The relationship between eudaimonism and Christian love is a vast and vexing topic, in part because both notions have been taken to mean so many things. Of course, eudaimonia itself has been variously understood.1 Indeed, as the transliteration of the term from Greek into English suggests, eudaimonia is notoriously difficult to translate, reflecting long-standing disagreements about the content of this abstract idea.2 Furthermore, apart from controversy regarding the nature of eudaimonia, eudaimonism has signified several positions in its own right. Eudaimonism often denotes theories describing the connection between eudaimonia and morality, although not always.3 Moreover, there is considerable diversity...

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12 Christian Love as Friendship: Engaging the Thomistic Tradition

Stephen J. Pope

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pp. 210-225

In recent years, Christian ethics has begun to recover an appreciation for the moral and religious significance of friendship. While much of Christian ethics in the twentieth century tended to regard friendship with a somewhat skeptical eye, important insights in the last twenty years or so have helped us come to a greater appreciation for its positive contribution to the moral life. The recovery of friendship has taken place primarily within Aristotelian and Thomistic circles but also within feminism, Augustinian ethics, Lutheran ethics, narrative theology, phenomenological and personalist ethics, and elsewhere. 1

While most Christian ethicists now appreciate the value of friendship and recognize the poverty of life devoid of friends, most also continue to assume...

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13 Evolution, Agape, and the Image of God: A Reply to Various Naturalists

Timothy P. Jackson

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pp. 226-250

In chapter 4 of On the Origin of Species, Charles Darwin briefly discusses why birds sing. It is often, he notes, a function of “the severest rivalry between the males of many species to attract by singing the females.”1 A particularly strong or melodious song will contribute to reproductive success both by inducing females to mate and by announcing territoriality to other males. Darwin was unaware of modern genetics, but neo-Darwinians would say that a strikingly robust or appealing song makes it more likely that the male will be able to get his genes into the next generation and, over time, natural selection will reinforce or even palpably augment such “fitness.”2 Call this the naturalistic...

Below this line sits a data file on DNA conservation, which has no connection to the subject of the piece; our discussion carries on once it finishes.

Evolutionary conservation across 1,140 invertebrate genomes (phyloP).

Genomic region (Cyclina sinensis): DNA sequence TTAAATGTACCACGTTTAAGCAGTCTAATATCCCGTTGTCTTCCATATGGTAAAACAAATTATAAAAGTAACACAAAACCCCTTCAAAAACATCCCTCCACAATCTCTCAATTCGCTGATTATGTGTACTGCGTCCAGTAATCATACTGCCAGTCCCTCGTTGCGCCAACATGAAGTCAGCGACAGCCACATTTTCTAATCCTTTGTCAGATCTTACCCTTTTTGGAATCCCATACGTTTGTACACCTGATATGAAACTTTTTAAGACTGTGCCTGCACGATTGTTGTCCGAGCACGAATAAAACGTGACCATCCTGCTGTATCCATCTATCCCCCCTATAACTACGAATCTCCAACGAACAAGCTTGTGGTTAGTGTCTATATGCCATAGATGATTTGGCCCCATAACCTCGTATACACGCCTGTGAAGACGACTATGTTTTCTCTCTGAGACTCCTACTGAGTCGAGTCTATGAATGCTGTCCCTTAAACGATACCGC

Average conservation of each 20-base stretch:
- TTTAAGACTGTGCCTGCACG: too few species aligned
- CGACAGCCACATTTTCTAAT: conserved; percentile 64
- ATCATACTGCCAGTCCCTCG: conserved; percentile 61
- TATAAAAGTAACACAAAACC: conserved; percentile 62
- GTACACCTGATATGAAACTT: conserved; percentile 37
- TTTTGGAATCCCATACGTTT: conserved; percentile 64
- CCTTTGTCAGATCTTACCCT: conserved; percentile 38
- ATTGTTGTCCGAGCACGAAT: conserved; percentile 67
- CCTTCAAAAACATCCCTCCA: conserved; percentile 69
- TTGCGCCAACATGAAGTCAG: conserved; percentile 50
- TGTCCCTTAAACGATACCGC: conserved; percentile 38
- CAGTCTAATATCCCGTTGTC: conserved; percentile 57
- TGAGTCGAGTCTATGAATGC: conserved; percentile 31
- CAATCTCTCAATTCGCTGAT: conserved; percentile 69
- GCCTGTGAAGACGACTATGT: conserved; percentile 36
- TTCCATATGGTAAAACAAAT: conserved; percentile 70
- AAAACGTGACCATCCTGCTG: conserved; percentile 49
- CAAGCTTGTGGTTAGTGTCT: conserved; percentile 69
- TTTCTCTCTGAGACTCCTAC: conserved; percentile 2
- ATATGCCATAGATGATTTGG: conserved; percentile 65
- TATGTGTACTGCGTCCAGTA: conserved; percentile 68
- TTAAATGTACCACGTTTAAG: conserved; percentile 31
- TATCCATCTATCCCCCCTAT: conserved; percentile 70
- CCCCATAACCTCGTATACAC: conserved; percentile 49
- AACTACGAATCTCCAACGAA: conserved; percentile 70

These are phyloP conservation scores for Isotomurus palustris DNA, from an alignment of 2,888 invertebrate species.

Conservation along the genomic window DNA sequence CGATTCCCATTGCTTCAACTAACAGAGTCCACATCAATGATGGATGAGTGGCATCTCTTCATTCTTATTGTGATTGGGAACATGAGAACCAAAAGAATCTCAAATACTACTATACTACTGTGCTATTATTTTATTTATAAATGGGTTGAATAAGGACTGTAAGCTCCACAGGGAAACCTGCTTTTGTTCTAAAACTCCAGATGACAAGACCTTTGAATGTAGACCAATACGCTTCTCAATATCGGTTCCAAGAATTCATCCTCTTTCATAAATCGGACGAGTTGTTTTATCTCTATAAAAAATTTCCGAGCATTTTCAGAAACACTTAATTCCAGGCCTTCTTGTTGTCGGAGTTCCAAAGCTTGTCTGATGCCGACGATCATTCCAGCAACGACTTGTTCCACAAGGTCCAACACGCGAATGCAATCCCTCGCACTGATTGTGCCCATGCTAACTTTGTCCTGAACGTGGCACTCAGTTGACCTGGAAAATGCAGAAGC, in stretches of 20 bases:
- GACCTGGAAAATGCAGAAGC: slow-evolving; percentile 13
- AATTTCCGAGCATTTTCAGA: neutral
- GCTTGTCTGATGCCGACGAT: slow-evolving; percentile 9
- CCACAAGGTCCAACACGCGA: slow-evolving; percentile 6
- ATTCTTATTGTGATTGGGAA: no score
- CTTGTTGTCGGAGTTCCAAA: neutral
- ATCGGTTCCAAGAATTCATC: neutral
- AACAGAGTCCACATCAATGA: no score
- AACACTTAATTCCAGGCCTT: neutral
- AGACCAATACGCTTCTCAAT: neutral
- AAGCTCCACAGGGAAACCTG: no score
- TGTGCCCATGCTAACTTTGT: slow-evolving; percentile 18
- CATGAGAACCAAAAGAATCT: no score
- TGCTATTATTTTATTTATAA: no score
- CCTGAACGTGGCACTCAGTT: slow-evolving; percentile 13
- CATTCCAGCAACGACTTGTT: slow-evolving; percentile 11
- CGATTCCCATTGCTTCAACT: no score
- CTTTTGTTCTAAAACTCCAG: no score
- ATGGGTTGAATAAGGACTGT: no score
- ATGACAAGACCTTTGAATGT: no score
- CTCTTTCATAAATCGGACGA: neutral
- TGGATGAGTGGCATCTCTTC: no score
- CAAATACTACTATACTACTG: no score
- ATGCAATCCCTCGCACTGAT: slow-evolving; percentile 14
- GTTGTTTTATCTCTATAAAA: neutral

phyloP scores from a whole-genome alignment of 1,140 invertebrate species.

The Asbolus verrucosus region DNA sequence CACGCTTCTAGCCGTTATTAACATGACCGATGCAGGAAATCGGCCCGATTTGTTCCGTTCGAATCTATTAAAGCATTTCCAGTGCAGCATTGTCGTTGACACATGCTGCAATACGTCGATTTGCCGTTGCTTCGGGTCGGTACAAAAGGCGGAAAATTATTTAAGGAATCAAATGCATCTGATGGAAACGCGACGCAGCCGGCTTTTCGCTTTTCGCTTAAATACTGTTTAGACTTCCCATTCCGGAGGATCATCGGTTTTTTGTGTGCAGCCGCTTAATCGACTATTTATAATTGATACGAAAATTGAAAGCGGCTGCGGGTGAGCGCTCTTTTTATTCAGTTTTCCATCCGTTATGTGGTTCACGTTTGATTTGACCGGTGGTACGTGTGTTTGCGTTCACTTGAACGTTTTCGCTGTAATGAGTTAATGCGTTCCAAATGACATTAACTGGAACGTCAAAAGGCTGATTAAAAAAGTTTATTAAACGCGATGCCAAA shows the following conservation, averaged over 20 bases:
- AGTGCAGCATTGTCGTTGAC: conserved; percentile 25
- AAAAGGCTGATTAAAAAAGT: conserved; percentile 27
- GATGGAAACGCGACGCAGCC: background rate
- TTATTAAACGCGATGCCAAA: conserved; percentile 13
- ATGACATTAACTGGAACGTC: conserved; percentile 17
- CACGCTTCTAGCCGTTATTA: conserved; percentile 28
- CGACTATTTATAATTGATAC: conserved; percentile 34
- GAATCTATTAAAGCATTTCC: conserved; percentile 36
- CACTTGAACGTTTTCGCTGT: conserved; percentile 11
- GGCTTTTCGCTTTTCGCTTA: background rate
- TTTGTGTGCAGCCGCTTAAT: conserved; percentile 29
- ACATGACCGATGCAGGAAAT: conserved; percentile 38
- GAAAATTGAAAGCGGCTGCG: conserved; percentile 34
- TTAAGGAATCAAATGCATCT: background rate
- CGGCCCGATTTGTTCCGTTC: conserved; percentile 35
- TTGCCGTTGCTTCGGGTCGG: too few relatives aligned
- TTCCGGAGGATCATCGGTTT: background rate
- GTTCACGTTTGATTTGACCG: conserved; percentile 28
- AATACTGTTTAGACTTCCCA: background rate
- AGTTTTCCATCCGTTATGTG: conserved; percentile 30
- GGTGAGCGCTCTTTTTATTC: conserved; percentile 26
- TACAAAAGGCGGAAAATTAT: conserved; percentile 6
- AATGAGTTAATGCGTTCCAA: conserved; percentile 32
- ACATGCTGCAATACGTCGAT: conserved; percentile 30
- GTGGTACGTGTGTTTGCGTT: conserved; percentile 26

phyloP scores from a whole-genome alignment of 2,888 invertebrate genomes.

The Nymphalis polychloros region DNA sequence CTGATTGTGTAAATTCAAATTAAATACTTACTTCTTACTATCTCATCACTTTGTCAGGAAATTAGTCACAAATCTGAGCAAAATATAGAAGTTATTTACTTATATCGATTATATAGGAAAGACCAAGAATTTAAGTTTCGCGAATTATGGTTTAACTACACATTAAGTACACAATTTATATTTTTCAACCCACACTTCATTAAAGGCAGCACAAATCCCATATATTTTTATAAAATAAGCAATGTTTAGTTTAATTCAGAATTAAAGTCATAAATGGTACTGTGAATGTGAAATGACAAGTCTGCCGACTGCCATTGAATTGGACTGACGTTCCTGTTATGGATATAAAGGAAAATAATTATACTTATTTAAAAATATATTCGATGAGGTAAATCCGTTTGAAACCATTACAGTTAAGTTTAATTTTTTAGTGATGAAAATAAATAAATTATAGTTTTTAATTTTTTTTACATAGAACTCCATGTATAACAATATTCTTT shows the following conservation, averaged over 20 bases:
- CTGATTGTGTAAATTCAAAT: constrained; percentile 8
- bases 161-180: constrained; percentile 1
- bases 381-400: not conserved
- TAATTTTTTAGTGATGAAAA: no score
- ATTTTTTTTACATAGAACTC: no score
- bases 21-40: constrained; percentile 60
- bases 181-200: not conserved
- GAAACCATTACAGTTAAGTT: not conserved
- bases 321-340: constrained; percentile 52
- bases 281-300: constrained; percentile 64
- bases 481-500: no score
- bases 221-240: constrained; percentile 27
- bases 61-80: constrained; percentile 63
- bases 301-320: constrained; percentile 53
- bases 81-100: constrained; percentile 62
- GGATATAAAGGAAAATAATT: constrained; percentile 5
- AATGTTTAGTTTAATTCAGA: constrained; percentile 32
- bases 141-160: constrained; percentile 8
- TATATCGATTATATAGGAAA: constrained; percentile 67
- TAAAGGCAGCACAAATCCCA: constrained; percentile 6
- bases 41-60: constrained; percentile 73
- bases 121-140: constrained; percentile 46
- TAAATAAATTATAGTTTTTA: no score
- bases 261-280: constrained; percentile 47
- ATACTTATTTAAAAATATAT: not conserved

PART III: SOCIETY

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14 Love, Justice, and Law: The Strange Case of Watts v. Watts

M. Cathleen Kaveny

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pp. 253-273

We all know the parable of the Good Samaritan.1 A man was beaten by robbers and left for dead on his way to Jericho. Two passers-by, a priest and a Levite, crossed to the other side of the road rather than help him. But a Samaritan man who saw him was moved to pity. After bandaging the injured man’s wounds, the Samaritan contributed his own funds to pay an innkeeper to nurse the man back to health.

As Robert Wuthnow has shown, despite its social and cultural familiarity, many Americans are fuzzy not only about the details of the parable, but also about its framing narrative.2 Rereading that narrative again in the Gospel of Luke, it reminded me of the contest of wits and wills between teachers and students familiar to anyone...

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15 Global Health Justice: Love as Transformative Political Action

Lisa Sowle Cahill

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pp. 274-289

Global health care is a subset of the problems of global justice and global poverty as well as of gender justice worldwide. Problems of global justice, including health-care access, demand a practical and political response from all Christians. This requires that Christians develop the significance of Christian love beyond personal virtue and beneficence and beyond the cultivation of a distinctive communal way of life. These meanings of love are biblically attested, have been central in Christian tradition, and remain vital to Christian ethics today. Yet Christian social ethics for a global era must also show why a personal and ecclesial ethic of love of God and neighbor demands moral...

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16 Love in the Vocation of Christian Sexual Ethics: A Theologico-Political Meditation

Mark D. Jordan

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pp. 290-302

According to familiar pastoral advice, human sexual relations must express only a deep and abiding love. Pastors have failed often enough to apply the advice to sexual ethics itself. Even now, when many churches profess to affirm rightly ordered sex, their ethics for it is rarely a work of love.

Instead, Christian sexual ethics has been conducted as controversy. It is one branch of Christian ethics that regularly figures in campaign debates and political reporting. Candi- dates and network journalists may not care much for Gospel exhortations to selfless humility or courageous pacifism, but they seek out what churches say about contraception or desire between persons of the same genital configuration. Churches are often...

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17 Meditations on Love and Violence

Emilie M. Townes

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pp. 303-312